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Famous Modern Ghost Stories (Various authors) online
The Shell of Sense
"Minds what? What do you mean, Allan?"
I, who with my perhaps illegitimate advantage saw so clear, knew that he had not meant to tell her: I did him that justice, even in my first jealousy. If I had not tortured him so by clinging near him, he would not have told her. But the moment came, and overflowed, and he did tell her--passionate, tumultuous story that it was. During all our life together, Allan's and mine, he had spared me, had kept me wrapped in the white cloak of an unblemished loyalty. But it would have been kinder, I now bitterly thought, if, like many husbands, he had years ago found for the story he now poured forth some clandestine listener; I should not have known. But he was faithful and good, and so he waited till I, mute and chained, was there to hear him. So well did I know him, as I thought, so thoroughly had he once been mine, that I saw it in his eyes, heard it in his voice, before the words came. And yet, when it came, it lashed me with the whips of an unbearable humiliation. For I, his wife, had not known how greatly he could love.
And that Theresa, soft little traitor, should, in her still way, have cared too! Where was the iron in her, I moaned within my stricken spirit, where the steadfastness? From the moment he bade her, she turned her soft little petals up to him--and my last delusion was spent. It was intolerable; and none the less so that in another moment she had, prompted by some belated thought of me, renounced him. Allan was hers, yet she put him from her; and it was my part to watch them both.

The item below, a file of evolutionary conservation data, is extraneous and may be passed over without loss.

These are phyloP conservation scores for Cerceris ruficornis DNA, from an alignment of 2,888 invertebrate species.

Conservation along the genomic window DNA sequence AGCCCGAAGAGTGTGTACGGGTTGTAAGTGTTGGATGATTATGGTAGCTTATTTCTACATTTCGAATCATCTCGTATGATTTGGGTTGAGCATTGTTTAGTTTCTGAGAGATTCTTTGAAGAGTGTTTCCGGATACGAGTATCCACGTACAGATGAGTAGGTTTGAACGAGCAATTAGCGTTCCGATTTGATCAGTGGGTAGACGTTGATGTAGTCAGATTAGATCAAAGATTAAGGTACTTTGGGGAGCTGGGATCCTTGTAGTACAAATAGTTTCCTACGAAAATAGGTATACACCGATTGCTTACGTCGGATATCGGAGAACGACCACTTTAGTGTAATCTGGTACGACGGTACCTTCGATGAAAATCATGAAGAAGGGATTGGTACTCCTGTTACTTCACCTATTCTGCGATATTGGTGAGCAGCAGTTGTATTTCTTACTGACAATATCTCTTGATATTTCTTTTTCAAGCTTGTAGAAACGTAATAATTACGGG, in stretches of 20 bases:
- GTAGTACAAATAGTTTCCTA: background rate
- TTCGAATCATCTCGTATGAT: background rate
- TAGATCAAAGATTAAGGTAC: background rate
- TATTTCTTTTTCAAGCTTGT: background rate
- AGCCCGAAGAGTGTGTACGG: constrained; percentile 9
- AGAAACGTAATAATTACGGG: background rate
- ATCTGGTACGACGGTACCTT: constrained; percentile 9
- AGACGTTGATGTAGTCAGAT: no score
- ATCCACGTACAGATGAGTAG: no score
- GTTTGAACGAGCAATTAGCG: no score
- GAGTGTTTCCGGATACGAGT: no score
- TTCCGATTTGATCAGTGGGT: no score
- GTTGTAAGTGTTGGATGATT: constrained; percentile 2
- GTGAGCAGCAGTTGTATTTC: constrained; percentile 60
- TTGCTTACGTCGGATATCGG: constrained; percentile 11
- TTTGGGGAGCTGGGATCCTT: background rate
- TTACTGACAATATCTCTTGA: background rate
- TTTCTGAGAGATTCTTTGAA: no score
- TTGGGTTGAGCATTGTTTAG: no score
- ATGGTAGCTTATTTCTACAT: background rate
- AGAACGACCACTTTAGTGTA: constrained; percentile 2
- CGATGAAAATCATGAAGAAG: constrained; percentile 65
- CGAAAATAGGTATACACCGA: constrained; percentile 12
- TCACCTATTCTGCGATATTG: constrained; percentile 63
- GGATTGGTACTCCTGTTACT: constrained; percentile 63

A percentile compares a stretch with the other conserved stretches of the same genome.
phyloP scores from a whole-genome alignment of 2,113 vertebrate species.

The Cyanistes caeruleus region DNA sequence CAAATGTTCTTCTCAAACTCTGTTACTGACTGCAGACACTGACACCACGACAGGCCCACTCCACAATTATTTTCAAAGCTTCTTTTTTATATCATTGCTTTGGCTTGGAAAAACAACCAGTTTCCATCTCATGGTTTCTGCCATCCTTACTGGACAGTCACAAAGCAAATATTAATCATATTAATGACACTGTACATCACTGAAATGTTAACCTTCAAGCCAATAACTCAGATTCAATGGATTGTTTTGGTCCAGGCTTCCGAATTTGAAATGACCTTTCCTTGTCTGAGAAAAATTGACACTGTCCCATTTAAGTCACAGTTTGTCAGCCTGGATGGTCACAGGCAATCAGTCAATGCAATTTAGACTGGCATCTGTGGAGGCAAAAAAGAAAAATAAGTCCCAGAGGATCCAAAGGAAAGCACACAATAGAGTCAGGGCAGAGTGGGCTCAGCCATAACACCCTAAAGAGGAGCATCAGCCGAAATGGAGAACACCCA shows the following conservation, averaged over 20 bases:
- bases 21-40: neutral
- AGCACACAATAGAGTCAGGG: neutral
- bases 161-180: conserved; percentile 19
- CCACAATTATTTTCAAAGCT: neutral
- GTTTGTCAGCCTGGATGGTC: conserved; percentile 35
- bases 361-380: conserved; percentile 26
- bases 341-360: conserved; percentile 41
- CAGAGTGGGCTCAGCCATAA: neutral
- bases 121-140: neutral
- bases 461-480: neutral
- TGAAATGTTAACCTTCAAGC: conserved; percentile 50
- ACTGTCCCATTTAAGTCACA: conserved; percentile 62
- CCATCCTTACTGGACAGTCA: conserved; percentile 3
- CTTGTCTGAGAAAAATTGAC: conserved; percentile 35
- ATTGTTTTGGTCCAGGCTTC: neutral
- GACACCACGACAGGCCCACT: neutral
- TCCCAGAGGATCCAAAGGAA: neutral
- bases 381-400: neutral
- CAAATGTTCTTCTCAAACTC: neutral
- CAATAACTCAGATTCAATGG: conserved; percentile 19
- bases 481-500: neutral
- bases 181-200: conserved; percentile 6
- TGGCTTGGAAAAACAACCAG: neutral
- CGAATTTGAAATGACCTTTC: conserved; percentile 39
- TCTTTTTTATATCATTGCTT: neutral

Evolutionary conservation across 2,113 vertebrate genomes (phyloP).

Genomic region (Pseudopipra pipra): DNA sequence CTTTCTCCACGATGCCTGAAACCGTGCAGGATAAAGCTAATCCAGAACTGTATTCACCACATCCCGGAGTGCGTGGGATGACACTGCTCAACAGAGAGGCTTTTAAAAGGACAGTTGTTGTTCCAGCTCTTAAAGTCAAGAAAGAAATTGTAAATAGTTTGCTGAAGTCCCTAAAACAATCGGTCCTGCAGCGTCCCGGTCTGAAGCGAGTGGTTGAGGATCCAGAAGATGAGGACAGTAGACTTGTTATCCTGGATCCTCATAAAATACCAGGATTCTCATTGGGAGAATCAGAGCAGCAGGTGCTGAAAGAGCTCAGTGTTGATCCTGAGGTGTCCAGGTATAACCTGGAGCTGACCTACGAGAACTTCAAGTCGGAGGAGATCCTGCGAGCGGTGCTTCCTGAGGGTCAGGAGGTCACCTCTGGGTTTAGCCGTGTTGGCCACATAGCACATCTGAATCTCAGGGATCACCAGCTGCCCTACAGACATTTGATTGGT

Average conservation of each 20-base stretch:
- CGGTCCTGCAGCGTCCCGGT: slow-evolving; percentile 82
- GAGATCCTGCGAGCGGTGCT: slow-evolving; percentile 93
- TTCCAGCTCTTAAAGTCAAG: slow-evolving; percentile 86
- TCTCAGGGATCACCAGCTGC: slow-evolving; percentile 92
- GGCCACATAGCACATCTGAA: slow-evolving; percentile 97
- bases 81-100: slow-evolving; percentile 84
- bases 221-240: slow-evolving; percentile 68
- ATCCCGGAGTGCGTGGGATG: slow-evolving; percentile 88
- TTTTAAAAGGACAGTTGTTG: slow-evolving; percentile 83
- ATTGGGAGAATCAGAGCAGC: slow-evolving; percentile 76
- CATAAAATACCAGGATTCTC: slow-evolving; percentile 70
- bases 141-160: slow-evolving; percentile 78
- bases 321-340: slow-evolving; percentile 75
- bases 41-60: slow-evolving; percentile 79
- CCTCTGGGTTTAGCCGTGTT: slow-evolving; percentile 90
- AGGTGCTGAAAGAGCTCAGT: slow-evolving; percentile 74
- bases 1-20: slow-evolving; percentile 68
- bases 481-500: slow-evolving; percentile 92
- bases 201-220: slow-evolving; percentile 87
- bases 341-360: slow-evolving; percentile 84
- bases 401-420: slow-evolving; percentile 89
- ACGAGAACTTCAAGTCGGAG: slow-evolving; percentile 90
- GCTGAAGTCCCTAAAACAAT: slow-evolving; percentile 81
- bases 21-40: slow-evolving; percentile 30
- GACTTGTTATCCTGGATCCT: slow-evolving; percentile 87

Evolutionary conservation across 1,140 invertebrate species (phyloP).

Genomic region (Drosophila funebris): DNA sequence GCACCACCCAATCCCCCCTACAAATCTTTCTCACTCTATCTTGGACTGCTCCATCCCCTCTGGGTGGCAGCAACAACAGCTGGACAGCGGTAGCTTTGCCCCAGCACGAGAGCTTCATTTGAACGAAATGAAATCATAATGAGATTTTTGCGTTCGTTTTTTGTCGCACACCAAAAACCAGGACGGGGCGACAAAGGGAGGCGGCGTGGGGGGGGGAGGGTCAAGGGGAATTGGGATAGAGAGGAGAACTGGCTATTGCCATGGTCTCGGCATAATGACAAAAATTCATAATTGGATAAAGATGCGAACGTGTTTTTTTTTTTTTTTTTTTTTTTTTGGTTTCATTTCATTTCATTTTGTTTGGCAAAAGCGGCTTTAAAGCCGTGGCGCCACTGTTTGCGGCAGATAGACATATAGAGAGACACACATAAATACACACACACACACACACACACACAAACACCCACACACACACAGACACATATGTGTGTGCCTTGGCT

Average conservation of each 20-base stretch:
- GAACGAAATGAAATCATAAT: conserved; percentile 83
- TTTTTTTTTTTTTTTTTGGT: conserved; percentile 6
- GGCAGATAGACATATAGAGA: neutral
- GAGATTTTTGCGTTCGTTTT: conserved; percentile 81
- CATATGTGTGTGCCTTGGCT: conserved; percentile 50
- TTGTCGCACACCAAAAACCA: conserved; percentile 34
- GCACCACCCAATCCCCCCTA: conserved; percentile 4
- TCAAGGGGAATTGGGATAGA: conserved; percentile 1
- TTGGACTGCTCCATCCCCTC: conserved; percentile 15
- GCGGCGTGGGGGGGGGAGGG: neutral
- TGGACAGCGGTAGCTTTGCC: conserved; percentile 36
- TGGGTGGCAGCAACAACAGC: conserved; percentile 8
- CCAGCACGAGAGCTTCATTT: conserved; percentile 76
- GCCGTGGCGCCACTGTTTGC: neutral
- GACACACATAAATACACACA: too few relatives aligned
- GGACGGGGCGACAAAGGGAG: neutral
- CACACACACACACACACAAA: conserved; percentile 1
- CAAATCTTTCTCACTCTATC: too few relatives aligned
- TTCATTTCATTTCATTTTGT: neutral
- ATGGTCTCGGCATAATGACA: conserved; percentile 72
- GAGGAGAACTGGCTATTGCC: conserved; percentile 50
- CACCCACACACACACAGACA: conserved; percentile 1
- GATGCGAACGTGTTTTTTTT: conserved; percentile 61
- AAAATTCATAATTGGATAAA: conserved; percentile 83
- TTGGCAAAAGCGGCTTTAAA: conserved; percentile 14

Then in the anguish of it all I remembered, awkward, untutored spirit that I was, that I now had the Great Recourse. Whatever human things were unbearable, I had no need to bear. I ceased, therefore, to make the effort that kept me with them. The pitiless poignancy was dulled, the sounds and the light ceased, the lovers faded from me, and again I was mercifully drawn into the dim, infinite spaces.
* * * * *
There followed a period whose length I cannot measure and during which I was able to make no progress in the difficult, dizzying experience of release. "Earth-bound" my jealousy relentlessly kept me. Though my two dear ones had forsworn each other, I could not trust them, for theirs seemed to me an affectation of a more than mortal magnanimity. Without a ghostly sentinel to prick them with sharp fears and recollections, who could believe that they would keep to it? Of the efficacy of my own vigilance, so long as I might choose to exercise it, I could have no doubt, for I had by this time come to have a dreadful exultation in the new power that lived in me. Repeated delicate experiment had taught me how a touch or a breath, a wish or a whisper, could control Allan's acts, could keep him from Theresa. I could manifest myself as palely, as transiently, as a thought. I could produce the merest necessary flicker, like the shadow of a just-opened leaf, on his trembling, tortured consciousness. And these unrealized perceptions of me he interpreted, as I had known that he would, as his soul's inevitable penance. He had come to believe that he had done evil in silently loving Theresa all these years, and it was my vengeance to allow him to believe this, to prod him ever to believe it afresh.